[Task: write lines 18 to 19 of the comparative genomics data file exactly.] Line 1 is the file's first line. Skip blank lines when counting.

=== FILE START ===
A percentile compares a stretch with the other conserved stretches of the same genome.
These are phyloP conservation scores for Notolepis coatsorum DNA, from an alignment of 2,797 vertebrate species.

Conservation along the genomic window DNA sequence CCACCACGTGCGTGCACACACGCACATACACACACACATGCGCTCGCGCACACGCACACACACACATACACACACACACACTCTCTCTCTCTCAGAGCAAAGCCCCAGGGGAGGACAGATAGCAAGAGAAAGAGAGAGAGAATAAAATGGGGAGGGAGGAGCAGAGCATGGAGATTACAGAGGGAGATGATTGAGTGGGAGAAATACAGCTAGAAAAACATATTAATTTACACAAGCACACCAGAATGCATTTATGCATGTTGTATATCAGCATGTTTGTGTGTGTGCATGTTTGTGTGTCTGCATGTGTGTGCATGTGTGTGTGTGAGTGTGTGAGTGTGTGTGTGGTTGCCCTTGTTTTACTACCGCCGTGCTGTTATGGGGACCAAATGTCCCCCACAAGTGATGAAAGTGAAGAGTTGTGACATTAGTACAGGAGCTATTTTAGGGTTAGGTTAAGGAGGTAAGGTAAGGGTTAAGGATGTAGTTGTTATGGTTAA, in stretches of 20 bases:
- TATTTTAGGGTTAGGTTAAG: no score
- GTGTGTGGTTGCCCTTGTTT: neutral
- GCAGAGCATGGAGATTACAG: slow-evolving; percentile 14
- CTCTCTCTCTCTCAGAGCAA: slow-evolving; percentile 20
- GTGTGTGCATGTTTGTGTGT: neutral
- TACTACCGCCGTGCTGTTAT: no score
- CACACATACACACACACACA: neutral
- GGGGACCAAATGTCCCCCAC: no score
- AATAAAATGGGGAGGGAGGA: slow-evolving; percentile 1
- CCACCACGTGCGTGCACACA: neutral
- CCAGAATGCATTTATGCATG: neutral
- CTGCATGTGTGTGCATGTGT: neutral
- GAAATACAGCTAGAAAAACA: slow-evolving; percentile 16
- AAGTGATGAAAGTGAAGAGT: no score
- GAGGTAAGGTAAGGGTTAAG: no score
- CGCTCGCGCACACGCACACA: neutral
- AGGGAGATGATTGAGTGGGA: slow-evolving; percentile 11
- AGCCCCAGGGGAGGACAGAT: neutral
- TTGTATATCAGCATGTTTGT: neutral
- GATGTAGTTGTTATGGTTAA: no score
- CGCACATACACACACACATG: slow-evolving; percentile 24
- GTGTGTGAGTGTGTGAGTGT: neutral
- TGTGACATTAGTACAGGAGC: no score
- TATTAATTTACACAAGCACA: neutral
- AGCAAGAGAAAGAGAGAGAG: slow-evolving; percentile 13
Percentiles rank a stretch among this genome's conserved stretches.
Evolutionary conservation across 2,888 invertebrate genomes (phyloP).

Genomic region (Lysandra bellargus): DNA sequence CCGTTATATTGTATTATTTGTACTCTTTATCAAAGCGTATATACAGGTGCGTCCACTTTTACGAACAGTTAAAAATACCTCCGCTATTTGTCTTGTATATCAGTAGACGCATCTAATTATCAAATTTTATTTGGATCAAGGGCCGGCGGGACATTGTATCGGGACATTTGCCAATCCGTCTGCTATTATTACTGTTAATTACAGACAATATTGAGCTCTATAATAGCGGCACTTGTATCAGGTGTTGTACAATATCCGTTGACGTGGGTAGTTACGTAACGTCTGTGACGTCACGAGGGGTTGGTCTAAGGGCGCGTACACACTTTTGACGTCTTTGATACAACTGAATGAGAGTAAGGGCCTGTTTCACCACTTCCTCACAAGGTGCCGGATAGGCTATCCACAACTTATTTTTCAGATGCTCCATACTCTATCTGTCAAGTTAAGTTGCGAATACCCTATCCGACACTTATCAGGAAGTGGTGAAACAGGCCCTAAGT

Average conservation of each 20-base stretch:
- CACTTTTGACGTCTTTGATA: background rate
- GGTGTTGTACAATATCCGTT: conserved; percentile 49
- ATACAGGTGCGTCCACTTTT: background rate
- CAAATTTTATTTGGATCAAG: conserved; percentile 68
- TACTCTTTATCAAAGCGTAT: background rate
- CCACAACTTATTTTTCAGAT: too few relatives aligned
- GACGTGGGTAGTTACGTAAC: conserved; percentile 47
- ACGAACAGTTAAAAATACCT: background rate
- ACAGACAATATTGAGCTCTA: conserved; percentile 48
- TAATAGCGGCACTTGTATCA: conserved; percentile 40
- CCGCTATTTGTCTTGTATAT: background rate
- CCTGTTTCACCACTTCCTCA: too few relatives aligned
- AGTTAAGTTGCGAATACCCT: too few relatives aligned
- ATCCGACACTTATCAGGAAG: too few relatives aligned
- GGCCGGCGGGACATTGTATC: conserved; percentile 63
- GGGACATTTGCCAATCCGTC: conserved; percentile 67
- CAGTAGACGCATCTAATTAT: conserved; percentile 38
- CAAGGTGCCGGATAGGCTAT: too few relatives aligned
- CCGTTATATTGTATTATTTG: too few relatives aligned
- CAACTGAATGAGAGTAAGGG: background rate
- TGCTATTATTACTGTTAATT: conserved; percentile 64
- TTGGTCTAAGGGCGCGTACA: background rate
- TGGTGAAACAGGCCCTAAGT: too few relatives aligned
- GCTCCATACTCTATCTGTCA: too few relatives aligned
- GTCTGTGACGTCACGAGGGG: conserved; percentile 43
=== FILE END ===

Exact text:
- GAGGTAAGGTAAGGGTTAAG: no score
- CGCTCGCGCACACGCACACA: neutral